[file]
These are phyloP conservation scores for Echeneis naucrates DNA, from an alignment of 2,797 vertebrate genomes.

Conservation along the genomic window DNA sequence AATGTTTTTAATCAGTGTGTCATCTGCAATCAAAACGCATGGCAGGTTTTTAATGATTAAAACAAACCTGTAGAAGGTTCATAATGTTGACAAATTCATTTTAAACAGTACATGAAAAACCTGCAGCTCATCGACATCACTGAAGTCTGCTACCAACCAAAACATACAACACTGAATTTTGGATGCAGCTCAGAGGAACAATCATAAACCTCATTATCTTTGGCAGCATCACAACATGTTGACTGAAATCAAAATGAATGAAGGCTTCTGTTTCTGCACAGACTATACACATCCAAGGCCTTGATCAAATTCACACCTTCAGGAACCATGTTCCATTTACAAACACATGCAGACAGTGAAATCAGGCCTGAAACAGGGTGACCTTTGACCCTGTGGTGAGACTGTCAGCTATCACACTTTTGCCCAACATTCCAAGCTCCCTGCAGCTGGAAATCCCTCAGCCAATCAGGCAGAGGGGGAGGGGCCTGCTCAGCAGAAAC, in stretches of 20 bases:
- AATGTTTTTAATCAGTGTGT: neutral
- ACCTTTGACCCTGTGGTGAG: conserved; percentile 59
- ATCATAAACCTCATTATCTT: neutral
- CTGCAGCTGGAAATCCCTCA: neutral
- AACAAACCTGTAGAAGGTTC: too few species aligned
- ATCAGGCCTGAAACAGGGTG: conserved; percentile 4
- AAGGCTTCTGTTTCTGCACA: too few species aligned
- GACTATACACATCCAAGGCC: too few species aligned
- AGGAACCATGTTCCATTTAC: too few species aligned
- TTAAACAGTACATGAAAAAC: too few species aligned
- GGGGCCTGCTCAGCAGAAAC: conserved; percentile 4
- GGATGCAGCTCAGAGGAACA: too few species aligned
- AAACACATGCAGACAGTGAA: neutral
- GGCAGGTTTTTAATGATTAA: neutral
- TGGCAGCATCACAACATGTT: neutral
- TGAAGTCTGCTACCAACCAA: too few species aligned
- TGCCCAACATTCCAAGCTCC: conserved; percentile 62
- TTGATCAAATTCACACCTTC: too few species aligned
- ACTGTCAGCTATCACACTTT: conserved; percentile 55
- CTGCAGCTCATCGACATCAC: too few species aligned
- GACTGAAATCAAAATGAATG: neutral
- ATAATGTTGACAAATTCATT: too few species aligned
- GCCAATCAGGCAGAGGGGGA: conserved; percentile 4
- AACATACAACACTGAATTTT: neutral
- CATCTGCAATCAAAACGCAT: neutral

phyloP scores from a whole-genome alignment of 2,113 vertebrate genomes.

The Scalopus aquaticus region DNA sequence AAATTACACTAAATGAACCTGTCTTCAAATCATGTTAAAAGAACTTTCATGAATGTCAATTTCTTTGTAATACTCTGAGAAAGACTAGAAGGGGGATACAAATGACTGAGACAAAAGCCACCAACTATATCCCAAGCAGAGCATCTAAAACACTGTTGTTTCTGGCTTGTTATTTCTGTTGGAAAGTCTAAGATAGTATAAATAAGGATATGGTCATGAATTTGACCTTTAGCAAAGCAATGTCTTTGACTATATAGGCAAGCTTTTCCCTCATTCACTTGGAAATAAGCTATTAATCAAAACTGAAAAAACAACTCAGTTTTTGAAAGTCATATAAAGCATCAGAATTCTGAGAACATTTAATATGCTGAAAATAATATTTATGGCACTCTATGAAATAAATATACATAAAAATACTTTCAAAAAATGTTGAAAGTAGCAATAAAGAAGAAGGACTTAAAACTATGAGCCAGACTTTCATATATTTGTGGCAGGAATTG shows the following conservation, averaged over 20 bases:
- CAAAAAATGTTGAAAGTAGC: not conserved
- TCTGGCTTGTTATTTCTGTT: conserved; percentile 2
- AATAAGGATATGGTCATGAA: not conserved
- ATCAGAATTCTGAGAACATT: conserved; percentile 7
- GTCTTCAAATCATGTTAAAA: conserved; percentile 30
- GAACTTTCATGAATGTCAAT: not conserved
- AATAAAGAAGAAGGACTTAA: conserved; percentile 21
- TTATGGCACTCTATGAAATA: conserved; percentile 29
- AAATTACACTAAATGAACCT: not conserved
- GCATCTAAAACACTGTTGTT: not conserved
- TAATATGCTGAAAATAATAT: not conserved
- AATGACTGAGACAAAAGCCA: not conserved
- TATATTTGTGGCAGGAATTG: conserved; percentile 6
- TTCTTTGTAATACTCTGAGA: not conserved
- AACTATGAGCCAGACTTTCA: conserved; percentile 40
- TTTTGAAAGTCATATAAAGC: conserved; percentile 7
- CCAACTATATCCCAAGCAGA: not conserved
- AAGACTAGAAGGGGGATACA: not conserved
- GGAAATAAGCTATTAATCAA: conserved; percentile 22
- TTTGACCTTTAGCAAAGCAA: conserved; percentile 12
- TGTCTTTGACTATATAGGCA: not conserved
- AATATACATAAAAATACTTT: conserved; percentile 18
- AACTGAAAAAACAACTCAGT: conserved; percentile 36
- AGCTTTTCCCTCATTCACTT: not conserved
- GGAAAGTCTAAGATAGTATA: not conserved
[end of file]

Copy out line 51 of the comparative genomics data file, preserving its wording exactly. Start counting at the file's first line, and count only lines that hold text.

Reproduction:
- AATATACATAAAAATACTTT: conserved; percentile 18